infamous - quite. Thatcher herself was Christian, so presumably she was praying for God's guidance and help too.

It seems most odd that He would tell her one thing and then answer prayers asking for the opposite whilst making it appear to everyone else that He had done nothing at all.

LaurieFairyCake Wed 17-Apr-13 15:02:48

I'm sure there are many ways of looking at prayer but the way I look at it isn't mentioned here.

I said that I prayed for her as the Bible calls us for Christians to pray for our enemies. In prayer I'm asking for many things, not least for compassion towards others.

Also I believe prayer works not by changing God or by changing people but by changing myself and praying with others to effect change.

I'm not saying that it changes God or free will, prayer is about changing ourselves.

I'm afraid I have no idea if Thatcher was a Christian.

LaurieFairyCake Wed 17-Apr-13 15:05:39

And it's quite common for Christians to pray for their governments whether they agree with them or not.

I was looking for others on here today to see if there were any because of the funeral - instead I've found some people interested in discussing beliefs about prayer grin

So I hope you find your answers (even if I haven't provided them as I can only state what I believe)

ArthurSixpence Wed 17-Apr-13 15:36:12

So you are praying for her because she is your enemy, but the way the prayer works is by changing you?

So you want God to make you more accepting of what you think is wrong? To give you more compassion for her? What exactly were/are you asking God for?

I remember praying for the government at church so I know it's common, I'm just entirely unclear as to what the expected outcome is, as they all seem to have huge implications for some aspect of the definition of God.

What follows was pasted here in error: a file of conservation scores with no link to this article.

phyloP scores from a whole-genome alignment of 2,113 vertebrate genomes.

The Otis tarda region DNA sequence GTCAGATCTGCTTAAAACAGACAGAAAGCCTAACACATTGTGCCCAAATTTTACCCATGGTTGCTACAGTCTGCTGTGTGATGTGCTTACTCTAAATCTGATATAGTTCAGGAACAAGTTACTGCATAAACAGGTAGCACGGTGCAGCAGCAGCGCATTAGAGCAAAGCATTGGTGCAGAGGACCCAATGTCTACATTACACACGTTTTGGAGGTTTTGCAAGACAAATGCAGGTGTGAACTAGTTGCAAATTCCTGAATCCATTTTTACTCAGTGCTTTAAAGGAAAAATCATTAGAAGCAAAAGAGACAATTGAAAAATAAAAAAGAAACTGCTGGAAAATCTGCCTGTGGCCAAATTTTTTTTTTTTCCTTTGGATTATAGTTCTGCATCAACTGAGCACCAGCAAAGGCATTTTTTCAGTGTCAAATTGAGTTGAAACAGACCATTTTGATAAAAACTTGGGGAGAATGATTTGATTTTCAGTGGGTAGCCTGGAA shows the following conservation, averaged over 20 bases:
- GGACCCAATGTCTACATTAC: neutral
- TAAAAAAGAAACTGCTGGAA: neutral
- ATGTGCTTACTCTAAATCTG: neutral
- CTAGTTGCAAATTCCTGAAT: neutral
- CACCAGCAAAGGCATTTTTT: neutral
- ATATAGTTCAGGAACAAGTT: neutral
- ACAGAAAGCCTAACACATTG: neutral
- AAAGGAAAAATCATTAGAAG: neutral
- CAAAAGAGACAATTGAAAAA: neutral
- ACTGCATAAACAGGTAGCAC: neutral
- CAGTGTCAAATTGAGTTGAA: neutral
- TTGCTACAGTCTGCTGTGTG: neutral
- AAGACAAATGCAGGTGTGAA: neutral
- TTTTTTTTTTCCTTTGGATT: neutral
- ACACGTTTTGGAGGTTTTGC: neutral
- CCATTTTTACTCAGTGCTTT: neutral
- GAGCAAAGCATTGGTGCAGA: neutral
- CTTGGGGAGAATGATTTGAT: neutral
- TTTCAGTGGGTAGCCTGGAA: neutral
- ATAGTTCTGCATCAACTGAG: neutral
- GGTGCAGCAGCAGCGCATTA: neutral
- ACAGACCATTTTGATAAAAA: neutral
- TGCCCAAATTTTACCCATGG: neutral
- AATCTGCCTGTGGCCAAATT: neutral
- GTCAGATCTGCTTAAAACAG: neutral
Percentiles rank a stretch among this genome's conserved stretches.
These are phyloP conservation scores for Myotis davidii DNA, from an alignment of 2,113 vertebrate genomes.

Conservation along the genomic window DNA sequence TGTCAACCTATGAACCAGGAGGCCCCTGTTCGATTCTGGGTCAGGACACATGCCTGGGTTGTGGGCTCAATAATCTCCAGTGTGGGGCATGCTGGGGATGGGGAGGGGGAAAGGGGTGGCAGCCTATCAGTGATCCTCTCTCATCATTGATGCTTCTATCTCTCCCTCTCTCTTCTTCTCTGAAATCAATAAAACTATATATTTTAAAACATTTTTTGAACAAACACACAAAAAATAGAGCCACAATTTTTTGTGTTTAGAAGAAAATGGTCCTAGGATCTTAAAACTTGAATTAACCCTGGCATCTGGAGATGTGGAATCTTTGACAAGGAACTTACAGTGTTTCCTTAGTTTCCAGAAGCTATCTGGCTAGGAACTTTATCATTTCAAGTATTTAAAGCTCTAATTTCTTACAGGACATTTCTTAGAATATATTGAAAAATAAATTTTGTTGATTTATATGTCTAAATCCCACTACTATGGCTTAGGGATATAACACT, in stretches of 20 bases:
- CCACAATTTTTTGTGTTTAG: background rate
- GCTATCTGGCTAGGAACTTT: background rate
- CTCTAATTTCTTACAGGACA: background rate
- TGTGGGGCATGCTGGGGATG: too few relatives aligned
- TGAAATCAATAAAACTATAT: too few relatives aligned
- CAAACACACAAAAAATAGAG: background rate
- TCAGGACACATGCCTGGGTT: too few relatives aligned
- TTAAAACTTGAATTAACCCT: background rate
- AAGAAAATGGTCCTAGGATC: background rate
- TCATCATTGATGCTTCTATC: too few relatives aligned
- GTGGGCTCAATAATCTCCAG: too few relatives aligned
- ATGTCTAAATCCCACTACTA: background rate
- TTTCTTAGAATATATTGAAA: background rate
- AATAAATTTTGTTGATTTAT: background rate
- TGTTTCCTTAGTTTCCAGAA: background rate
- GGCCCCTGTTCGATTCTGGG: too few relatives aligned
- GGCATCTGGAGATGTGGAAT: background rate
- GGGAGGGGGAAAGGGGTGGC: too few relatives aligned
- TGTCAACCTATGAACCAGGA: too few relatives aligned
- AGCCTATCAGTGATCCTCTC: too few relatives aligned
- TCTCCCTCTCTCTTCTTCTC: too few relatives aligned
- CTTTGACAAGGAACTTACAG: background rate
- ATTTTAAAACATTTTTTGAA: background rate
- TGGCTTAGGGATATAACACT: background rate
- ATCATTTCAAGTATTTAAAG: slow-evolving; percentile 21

Prayer seems to be:

a) please God place my wants above everyone else's
b) please God change the way another person or persons are acting
c) please God change the way you are acting
d) please God change the way I am acting

A, b and c imply questions of the very nature of God.

God's intervention doesn't seem necessary for d.

LaurieFairyCake Wed 17-Apr-13 15:43:37

None of those encompass every option nor the entirety of why I pray.

Why do you pray then Arthur when you pray for the government in your church? Which one of your options suits you?

ArthurSixpence Wed 17-Apr-13 16:22:10

I don't go to church any more. I am an atheist. I couldn't make sense of any of it, but I gave it a go. When you ask questions at church, you don't get answers, although, coincidentally, people do say they will pray for you smile

LaurieFairyCake Wed 17-Apr-13 16:39:20

I think you should definitely get answers - maybe an Alpha course would be something to try? I think it's really important to question.

I'm not a good example of a standard Christian. I think God is not a different entity but instead lives in us and all around like a universal consciousness. In prayer I'm doing many things - communicating with God, prayer for understanding and compassion, praying for Thatcher's family (controversially praying for Mark Thatcher to be touched by the love shown in the service he was at today - that it would impact him for good instead of arms dealing and making money out of misery), praying for those she harmed with her policies - I specifically prayed for the mining towns today by name as they came up on the news.

I don't expect a different entity to change it, I'm praying for others that they will effect change too, that it will give them strength.

I hope that makes sense, even if you don't agree or believe smile

ArthurSixpence Wed 17-Apr-13 19:19:36

I don't want to commit to an Alpha Course - I work odd hours so I can't really. The church has ways of avoiding questions - they don't mind being rude if they think the questions are too hard smile

Join the discussion

Join the discussion

Registering is free, easy, and means you can join in the discussion, get discounts, win prizes and lots more.

Register now